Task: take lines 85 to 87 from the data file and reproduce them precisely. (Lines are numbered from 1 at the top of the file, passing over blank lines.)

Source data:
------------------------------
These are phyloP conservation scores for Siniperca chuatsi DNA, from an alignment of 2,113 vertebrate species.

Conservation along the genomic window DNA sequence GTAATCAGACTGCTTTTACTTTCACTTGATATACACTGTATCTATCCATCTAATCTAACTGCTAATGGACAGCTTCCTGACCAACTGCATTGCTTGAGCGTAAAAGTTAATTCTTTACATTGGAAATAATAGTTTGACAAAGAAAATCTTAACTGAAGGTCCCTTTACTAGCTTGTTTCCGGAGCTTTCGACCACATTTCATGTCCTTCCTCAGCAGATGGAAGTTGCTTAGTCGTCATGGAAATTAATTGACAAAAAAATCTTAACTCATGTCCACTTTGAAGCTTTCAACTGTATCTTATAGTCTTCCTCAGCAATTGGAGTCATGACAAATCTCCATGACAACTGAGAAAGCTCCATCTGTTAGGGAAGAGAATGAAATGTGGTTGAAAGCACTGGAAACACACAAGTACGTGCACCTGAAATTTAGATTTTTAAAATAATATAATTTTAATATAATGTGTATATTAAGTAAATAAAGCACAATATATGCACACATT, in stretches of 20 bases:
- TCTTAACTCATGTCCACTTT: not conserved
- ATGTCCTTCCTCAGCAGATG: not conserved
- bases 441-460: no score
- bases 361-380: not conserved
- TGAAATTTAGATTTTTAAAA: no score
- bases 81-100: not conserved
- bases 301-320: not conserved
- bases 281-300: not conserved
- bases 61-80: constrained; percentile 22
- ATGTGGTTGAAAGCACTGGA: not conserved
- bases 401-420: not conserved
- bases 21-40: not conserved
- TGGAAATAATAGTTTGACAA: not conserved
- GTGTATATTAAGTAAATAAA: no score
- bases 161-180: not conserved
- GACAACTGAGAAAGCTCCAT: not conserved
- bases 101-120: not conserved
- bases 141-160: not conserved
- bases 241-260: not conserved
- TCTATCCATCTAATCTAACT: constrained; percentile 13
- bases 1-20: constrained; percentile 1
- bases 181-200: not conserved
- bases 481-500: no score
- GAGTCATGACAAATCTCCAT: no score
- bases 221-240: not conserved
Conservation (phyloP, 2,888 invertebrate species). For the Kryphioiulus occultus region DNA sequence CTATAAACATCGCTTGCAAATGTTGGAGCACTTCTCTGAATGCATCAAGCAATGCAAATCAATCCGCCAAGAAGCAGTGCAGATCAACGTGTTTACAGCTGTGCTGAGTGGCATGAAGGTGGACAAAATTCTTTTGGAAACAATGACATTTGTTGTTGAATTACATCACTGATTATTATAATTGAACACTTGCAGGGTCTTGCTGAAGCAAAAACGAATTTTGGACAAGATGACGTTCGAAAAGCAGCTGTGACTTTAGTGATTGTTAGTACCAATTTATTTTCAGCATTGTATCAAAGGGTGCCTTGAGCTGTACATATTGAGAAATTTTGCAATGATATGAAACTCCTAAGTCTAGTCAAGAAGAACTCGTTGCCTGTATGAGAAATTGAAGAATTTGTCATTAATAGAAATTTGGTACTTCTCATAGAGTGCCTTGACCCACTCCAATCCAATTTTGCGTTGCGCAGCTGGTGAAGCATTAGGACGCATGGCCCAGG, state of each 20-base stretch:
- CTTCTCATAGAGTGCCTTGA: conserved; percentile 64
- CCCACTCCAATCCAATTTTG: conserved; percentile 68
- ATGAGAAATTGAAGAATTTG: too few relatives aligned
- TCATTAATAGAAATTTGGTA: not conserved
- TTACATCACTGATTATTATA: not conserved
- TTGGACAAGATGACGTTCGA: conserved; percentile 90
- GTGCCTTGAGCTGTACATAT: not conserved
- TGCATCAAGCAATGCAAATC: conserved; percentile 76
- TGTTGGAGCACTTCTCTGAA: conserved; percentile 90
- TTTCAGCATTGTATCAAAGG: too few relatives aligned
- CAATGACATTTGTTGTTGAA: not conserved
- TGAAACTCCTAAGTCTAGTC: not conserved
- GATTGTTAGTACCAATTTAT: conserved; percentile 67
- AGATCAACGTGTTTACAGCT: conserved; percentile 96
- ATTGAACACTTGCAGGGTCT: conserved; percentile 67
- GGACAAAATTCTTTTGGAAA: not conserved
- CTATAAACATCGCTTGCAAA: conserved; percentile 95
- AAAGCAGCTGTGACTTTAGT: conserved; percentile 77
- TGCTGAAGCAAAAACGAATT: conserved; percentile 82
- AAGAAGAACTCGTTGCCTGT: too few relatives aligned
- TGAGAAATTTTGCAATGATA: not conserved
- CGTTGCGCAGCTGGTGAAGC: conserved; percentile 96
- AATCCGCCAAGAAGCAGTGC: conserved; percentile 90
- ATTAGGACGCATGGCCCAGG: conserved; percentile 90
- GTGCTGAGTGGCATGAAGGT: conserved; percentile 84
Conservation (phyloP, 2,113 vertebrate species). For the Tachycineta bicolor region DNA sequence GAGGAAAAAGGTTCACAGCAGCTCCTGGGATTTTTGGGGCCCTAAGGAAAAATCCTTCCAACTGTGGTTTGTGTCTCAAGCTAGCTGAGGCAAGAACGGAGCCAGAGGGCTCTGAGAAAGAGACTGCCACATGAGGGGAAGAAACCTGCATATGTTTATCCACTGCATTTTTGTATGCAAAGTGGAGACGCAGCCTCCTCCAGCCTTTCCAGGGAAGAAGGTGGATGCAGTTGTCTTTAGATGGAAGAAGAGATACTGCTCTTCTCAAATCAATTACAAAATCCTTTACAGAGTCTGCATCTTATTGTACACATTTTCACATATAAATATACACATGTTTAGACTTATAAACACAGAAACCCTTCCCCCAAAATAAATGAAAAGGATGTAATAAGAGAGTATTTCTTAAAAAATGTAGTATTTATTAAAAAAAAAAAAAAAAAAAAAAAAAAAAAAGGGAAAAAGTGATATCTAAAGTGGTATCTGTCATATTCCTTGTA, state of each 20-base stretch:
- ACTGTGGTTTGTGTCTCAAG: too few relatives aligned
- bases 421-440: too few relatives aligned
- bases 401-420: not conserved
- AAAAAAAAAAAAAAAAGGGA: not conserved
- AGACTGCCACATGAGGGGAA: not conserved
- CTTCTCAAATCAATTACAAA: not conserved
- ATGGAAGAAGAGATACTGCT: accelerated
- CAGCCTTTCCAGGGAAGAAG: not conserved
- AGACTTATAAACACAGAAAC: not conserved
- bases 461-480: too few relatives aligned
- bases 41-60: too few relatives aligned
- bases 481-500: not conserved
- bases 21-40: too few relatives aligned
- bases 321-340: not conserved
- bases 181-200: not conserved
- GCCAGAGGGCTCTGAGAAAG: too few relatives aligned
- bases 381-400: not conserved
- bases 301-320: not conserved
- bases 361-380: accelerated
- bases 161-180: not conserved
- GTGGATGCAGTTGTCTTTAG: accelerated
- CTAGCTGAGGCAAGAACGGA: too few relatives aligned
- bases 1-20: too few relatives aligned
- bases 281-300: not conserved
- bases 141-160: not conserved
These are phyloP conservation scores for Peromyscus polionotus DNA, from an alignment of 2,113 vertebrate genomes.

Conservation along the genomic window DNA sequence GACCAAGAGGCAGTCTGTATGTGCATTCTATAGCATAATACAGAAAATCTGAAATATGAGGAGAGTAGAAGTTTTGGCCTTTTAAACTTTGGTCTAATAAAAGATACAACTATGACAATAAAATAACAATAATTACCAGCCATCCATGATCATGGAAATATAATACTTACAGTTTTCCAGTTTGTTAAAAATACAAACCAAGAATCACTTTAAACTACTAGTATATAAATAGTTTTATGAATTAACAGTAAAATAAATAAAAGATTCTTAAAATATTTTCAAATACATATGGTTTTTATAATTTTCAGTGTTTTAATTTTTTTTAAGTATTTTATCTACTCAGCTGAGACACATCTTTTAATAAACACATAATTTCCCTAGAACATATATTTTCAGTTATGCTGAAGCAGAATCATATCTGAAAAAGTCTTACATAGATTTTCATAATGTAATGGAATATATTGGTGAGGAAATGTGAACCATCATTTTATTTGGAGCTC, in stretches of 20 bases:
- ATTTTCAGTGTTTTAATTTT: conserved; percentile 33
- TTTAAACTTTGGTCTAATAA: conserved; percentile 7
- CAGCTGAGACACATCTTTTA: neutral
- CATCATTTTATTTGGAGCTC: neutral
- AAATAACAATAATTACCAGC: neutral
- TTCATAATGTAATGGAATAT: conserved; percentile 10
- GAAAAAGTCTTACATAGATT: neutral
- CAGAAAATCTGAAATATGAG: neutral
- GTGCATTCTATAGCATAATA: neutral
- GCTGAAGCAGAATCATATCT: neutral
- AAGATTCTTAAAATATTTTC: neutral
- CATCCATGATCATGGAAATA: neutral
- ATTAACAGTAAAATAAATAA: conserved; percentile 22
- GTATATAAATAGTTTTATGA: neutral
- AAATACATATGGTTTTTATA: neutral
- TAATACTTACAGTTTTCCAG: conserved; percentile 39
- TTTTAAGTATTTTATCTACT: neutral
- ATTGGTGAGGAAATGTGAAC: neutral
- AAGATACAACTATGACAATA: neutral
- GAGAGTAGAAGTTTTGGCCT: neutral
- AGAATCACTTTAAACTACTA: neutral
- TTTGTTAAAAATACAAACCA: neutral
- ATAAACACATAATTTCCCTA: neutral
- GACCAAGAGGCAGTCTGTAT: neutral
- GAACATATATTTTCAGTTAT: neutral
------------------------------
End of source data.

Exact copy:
- CATCATTTTATTTGGAGCTC: neutral
- AAATAACAATAATTACCAGC: neutral
- TTCATAATGTAATGGAATAT: conserved; percentile 10